: Next:
Nico: kauhean [natural native speed]
Brandon: terribly
Nico: kauhean [slowly - broken down by syllable]
Nico: kauhean [natural native speed]
: Next:
Nico: aikoa [natural native speed]
Brandon: to intend
Nico: aikoa [slowly - broken down by syllable]
Nico: aikoa [natural native speed]
: Next:
Nico: liian [natural native speed]
Brandon: too, excessively
Nico: liian [slowly - broken down by syllable]
Nico: liian [natural native speed]
: Next:
Nico: aikaisin [natural native speed]
Brandon: early
Nico: aikaisin [slowly - broken down by syllable]
Nico: aikaisin [natural native speed]
: Next:
Nico: mennä nukkumaan [natural native speed]
Brandon: to go to bed
Nico: mennä nukkumaan [slowly - broken down by syllable]
Nico: mennä nukkumaan [natural native speed]
: And last:
Nico: nukuttaa [natural native speed]
Brandon: to make someone sleep; to feel sleepy
Nico: nukuttaa [slowly - broken down by syllable]
Nico: nukuttaa [natural native speed]
Brandon: Let’s take a closer look at the usage of some of the words and phrases from this lesson. What’s the first word?
Nico: The first word is koko. It means “entire”. It’s special because it never takes any case endings, even though it’s an adjective.
Brandon: Oh, I thought all adjectives took case endings.
Nico: Most do, but there are a few that don’t. In addition to koko, two other common non-inflecting adjectives are ensi, which means “the next”, and viime, which means “the previous”.
Brandon: You use it by putting it in front of a noun just like any adjective, but it doesn’t take case endings.
Nico: For example, if you need to use koko kirja “the entire book” in a sentence, you’d say koko kirjan in the genitive, koko kirjaa in the partitive, koko kirjassa in the inessive, and so on.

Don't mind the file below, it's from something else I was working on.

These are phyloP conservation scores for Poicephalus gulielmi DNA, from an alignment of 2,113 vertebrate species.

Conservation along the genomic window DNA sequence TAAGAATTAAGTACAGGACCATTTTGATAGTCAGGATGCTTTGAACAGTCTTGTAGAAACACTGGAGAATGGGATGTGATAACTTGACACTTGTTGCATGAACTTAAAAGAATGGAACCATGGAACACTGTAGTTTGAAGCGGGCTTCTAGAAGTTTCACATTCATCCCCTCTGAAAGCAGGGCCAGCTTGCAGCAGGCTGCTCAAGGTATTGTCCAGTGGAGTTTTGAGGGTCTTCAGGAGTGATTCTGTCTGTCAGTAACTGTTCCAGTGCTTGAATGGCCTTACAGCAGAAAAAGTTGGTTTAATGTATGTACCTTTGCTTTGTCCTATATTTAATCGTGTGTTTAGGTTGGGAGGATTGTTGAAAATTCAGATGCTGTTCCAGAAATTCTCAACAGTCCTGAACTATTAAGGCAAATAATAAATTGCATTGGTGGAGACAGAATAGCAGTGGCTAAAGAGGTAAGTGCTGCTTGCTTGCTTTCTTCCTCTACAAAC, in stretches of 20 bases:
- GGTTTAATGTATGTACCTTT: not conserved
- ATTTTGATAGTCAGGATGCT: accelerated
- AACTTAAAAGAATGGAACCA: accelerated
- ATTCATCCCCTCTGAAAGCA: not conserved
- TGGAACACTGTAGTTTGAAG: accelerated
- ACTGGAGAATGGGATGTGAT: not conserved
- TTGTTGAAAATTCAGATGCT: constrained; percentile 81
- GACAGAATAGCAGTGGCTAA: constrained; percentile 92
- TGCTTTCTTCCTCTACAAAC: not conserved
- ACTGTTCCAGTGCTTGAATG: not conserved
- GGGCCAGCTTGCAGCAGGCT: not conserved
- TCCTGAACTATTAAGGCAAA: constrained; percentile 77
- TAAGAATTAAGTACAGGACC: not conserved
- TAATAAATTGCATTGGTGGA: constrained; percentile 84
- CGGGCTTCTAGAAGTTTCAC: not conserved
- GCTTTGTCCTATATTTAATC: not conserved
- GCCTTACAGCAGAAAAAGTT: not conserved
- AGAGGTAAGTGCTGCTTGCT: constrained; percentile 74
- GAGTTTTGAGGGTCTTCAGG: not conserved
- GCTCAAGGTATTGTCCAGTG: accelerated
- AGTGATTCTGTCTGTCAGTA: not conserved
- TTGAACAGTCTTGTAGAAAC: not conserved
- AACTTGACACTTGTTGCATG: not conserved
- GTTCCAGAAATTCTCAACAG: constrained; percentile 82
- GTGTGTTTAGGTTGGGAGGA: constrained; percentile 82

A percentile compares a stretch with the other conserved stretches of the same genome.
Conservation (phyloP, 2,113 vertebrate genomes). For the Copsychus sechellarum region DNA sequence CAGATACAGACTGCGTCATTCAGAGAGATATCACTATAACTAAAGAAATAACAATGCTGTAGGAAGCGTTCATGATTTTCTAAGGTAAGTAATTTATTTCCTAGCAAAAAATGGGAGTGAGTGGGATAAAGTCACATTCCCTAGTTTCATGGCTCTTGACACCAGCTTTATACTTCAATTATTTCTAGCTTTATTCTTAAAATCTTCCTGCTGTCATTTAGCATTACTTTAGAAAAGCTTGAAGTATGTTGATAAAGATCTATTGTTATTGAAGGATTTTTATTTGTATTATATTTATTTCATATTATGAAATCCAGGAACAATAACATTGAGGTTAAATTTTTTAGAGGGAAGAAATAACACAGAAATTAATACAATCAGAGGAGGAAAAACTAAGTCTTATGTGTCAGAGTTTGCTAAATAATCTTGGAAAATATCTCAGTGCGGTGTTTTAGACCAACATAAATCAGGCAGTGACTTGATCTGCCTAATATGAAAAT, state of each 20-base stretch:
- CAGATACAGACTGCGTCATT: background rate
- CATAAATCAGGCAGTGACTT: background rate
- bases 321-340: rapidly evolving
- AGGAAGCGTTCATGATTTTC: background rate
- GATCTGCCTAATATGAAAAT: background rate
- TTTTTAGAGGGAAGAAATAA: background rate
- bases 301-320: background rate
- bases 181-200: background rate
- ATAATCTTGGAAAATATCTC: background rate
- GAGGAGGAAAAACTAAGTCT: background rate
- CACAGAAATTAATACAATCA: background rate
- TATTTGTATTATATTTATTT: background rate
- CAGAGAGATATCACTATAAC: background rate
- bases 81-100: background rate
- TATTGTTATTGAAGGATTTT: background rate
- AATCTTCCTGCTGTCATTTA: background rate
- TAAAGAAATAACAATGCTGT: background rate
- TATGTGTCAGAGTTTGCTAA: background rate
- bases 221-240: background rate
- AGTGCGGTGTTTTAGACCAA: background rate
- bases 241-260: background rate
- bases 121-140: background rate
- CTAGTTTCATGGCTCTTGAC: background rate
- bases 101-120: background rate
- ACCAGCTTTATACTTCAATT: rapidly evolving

Brandon: Okay. What’s next?
Nico: The next word is kauhean, meaning “terribly”.
Brandon: Just like “terribly” in English, it can be used just for emphasis, even when there isn’t anything particularly terrible going on. What’s next?
Nico: The last word is nukuttaa. It often gets translated as “to feel sleepy” in English, but actually it’s a transitive verb, and it literally means “to make someone sleep”.
Brandon: Really? Which sentence in the dialogue had this?
Nico: Mari said Kyllä minuakin nukutti, meaning “I felt sleepy, too”. Minua is actually the object of the sentence, not the subject. The verb nukutti is in the third person singular form, and the subject is left out.
Brandon: So if you translated it literally, it would be something like “Something made me sleepy”?
Nico: That’s right. And you can use it in a sentence such as Eeva nukutti vauvaa, meaning “Eeva tried to make the baby sleep.”
Brandon Ok, now let’s move on to the grammar.

Lesson focus

Nico: In this lesson, you’ll learn to talk about the past.
Brandon: That should be useful. I can’t wait to tell you everything I did yesterday.
Nico: [laughs] Well, that’s just what our topic is about.
Brandon: There are three past tenses in Finnish, and in this lesson, we’re going to learn the imperfect tense. The imperfect is used when you want to talk about what someone did or what happened. So it’s pretty much like the English imperfect tense, right?